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Children and Childcare Arrangements

It is only normal for separationdivorce or the breakdown of any relationship to cause distress for any children involved.  At OTS Solicitors, our family law team have years of experience helping parents work out the best arrangements for their children.  We help parents come together to reach an agreement that will withstand changing circumstances (such as one parent meeting a new partner), and the vicissitudes of everyday life.

To speak to our top family law solicitors based in London, please contact us on 0203 959 9123, or contact us through our online enquiry form.

For more on how our Family team can help you, visit our dedicated Family Law site.

At OTS Solicitors, our family law team possess a wealth of experience advising and representing clients in disputes over childcare arrangements.  We provide caring, practical advice in a friendly, sensitive manner.  Our primary aim is to look after your best interests and those of your children.

Our head of Childcare Department is Ms. Jordana Adams. She works very closely with Resolution, an organization whose members follow a Code of Practice that promotes a non-confrontational approach to family problems.

Our team of child care Solicitors will advise you on any of the following child care Arrangement matters, but not limited to:

  • Contact rights for fathers
  • Contact rights for mothers
  • Taking child away/abroad without permission
  • Reasons to stop father/mother seeing child
  • Child arrangement order not working
  • Parenting plan
  • Parenting agreement
  • Parental responsibility
  • Parental responsibility order
  • Stop parent taking the child abroad
  • Specific issue order
  • Prohibited steps order
  • Change of surname
  • How to change a child's surname
  • Cafcass report
  • Cafcass
  • S7 report
  • Penal notice
  • Step-parents’ rights
  • Children Act matter
  • S8 order
  • Child residence order
  • Live with order
  • Spend time with order
  • Child relocation
  • Right to see child
  • Enforcement of child arrangements order
  • Enforcing child contact order
  • Special guardianship order
  • Welfare checklist
  • Not paying child maintenance
  • MIAM
  • Children mediation meeting
  • FHDRA
  • Fact finding hearing
  • Child abduction
  • Shared care order
  • Child access
  • Ex-partner denies access
  • Mother/Father denies access
  • Child custody forms
  • Child legal problems
  • Child legal advice
  • How can I stop contact
  • Taking child on holiday
  • Parent refusing to give child’s passport
  • Do I have to go to mediation

The Law Around Arrangements for Children After a divorce

When the court is considering any matters concerning the upbringing of a child, the child’s welfare is the paramount consideration.

When filing for divorce, a Statement of Arrangements must also be submitted to the court. This outlines the care arrangements you and your partner have agreed to for your children.  Knowing that amicably agreed childcare arrangements are more likely to stick and thus provide stability for the children, the judiciary will only get involved in sorting out child arrangements as a last resort.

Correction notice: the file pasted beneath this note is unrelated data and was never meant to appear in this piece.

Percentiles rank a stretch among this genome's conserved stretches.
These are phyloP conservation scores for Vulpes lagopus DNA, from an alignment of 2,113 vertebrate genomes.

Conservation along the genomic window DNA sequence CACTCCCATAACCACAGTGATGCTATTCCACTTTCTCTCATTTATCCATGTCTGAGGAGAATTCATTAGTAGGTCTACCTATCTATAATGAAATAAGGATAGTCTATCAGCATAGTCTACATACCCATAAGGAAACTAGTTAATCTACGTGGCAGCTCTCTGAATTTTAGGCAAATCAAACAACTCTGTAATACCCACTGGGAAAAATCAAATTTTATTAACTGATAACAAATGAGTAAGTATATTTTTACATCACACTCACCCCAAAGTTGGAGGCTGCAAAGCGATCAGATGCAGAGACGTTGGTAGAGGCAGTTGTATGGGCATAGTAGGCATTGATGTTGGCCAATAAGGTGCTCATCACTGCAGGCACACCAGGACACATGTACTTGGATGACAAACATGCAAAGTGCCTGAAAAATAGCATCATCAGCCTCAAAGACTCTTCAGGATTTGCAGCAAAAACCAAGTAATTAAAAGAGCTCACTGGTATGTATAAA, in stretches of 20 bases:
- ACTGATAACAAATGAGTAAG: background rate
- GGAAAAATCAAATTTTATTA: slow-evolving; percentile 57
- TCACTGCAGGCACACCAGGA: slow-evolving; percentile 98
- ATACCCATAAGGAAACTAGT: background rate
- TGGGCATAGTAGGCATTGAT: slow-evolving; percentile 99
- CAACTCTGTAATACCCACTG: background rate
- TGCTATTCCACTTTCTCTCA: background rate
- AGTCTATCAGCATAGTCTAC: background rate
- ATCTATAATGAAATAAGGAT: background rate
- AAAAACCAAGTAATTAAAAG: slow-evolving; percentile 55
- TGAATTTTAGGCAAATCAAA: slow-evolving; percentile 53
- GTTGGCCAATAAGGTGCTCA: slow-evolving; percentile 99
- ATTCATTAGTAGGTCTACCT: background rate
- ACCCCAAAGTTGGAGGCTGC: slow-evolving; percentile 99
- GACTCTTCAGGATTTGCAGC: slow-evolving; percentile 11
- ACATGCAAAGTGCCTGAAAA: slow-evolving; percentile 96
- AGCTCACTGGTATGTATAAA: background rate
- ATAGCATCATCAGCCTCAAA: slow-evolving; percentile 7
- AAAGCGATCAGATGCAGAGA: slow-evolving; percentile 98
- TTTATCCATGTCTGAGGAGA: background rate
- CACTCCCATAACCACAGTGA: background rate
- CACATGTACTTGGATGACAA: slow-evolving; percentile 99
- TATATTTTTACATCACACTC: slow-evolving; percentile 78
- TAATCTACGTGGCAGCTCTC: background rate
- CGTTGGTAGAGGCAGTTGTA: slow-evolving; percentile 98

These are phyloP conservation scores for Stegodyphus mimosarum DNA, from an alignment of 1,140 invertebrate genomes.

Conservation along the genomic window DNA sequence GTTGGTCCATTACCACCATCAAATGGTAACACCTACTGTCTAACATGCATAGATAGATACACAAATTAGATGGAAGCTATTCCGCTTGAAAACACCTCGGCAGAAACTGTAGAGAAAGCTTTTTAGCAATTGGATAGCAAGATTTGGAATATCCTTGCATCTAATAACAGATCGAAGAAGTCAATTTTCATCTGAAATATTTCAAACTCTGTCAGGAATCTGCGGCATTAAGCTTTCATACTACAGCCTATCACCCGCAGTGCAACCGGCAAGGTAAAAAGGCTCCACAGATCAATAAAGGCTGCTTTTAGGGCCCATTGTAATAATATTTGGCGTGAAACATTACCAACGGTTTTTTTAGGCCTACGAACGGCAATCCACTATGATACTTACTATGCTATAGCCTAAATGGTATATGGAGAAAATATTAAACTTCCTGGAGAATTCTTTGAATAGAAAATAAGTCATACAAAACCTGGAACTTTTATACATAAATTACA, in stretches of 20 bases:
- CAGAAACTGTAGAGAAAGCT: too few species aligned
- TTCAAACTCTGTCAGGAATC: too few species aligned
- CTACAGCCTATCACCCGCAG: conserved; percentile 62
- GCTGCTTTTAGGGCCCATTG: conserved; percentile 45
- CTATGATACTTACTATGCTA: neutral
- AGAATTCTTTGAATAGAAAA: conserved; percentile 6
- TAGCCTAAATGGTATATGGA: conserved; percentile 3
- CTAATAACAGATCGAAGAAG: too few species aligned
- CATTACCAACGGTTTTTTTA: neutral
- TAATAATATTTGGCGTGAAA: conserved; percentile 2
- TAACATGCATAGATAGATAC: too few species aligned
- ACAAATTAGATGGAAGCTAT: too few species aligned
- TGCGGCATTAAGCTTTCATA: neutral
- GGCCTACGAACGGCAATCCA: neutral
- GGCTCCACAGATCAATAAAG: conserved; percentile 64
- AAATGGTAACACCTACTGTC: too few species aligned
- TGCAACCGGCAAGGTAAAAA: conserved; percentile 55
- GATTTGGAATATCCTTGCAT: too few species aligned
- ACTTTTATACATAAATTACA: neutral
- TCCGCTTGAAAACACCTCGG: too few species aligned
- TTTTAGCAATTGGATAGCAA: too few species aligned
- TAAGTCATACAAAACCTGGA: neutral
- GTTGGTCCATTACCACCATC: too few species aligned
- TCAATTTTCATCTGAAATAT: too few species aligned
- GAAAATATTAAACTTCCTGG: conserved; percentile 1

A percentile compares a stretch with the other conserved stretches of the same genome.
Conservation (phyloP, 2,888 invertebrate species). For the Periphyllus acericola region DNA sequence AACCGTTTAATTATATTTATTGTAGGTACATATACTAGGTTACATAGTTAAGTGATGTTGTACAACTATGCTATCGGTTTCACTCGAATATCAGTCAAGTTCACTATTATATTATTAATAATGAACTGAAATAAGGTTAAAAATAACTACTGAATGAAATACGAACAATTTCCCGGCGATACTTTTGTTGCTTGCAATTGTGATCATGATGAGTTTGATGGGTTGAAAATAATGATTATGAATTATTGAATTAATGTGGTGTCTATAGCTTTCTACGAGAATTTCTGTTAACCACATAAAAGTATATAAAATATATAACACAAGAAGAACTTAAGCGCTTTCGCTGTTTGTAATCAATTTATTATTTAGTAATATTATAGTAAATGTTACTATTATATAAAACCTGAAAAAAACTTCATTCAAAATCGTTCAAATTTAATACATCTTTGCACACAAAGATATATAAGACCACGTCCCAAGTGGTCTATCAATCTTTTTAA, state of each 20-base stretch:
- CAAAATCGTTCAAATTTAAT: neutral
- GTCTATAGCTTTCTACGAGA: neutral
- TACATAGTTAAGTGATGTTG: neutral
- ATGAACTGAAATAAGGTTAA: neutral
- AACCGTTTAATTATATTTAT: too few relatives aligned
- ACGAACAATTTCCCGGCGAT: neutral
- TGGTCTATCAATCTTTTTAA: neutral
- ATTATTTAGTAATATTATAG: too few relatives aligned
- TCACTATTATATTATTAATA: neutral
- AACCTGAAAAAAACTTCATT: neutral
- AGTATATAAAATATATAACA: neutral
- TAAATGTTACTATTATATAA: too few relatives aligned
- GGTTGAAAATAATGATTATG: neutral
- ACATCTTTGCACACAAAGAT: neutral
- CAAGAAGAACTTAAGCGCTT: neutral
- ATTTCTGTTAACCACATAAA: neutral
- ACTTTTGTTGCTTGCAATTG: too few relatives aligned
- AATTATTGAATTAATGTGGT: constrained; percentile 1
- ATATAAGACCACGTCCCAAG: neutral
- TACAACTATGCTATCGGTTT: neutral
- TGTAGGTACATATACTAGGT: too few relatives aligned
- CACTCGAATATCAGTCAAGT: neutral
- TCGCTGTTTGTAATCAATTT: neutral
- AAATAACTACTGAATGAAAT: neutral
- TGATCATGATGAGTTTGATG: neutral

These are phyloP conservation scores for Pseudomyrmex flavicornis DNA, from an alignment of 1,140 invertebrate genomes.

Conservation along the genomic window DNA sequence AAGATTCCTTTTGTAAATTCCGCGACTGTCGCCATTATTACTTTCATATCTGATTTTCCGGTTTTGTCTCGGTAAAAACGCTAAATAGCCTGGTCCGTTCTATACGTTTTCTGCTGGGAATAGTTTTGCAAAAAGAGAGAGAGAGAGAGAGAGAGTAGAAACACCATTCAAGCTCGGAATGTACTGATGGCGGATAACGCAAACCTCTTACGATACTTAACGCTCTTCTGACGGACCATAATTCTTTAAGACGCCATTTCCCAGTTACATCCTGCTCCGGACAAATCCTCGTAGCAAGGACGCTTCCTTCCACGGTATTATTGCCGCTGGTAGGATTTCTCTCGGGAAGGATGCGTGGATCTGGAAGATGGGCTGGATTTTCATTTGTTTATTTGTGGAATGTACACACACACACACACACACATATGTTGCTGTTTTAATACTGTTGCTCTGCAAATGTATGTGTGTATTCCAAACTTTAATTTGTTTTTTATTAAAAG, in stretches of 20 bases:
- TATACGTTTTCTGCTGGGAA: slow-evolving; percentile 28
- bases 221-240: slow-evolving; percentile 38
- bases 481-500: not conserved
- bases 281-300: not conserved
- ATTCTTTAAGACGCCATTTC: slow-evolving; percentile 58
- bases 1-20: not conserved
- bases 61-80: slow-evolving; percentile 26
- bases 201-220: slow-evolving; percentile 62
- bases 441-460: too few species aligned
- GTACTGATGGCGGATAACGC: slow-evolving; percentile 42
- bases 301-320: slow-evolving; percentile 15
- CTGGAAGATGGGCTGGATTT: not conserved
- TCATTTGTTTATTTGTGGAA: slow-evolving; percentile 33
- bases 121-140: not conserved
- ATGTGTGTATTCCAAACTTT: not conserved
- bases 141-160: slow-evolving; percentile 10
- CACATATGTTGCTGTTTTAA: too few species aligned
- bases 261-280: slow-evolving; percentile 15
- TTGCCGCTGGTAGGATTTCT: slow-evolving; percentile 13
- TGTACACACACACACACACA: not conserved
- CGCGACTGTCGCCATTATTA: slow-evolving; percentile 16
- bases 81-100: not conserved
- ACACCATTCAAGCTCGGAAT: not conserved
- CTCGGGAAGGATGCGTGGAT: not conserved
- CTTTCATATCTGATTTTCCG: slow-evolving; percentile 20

Our experienced family law team can assist you to work out a childcare agreement with your partner.  We have a wealth of experience in this area of family law, and a high success rate of negotiating arrangements amicably and quickly.

Disputes Surrounding child care Arrangements

If you cannot agree with your estranged spouse on arrangements for your children, you will come under the Child Arrangements Programme.  This programme, introduced in 2014, removes the terms ‘custody’ and ‘access’ and replaces them with a ‘child arrangement order.'  It is designed to assist families to reach safe and child-focused agreements for their child, where possible outside the court setting.  If parents/families are unable to reach an agreement, and a court application is made, the Child Arrangement Programme encourages swift resolution of the dispute through the Court.

The Role of Mediation in a child care Arrangement Dispute

If you are unable to agree on living arrangements for your children, the court will ask you both to attend a Mediation Information and Assessment Meeting (MIAM) to see if mediation proceedings will help you reach an agreement.

There are situations where couples are exempt from attending a MIAM, for example, if there is a history of violence and/or abuse in the relationship.

During mediation, it is important for the welfare of your children to work with the Mediator to decide:

  • where will the children primarily reside?
  • how, when and where the parent with whom the children will not primarily reside, will see them
  • how they will be supported financially
  • where they will spend school holidays
  • who will pay for school fees (if applicable)

Mediation has proven to be an effective process, allowing many couples to work out arrangements for their children between themselves, without the stress and expense of having to go to court.

Our experienced family law solicitors can support you through the MIAM and/or mediation process, or advise you as to whether an exemption to a MIAM applies to your situation.

Our Approach to Child Arrangement Matters

We fully believe that in cases of separation and divorce, the child’s welfare is paramount.  By dealing with cases sensitively and firmly, we have proven time and time again that our family law team can bring estranged couples together in an amicable way to work out the best arrangements for their children.

Our Family Solicitors strive to, where possible, negotiate arrangements that not only meet the needs of the children but also provide both parents with the means to adjust to their new situation, without undue disturbance.  Normally we succeed in achieving this through negotiation and/or mediation.  But sometimes parties cannot or should not (due to factors such as domestic violence) reach agreement through these methods, and litigation is inevitable.

If this is the case, we can represent you on an application for a Child Arrangements Order, which is made by the court.  A Child Arrangement Order may include restrictions on your child being removed from the UK if you are concerned that your partner may try and abduct them.   If there has been a history of violence and/or abuse in the relationship, the Child Arrangement Order may make provisions for any contact to be made under the supervision of a third party.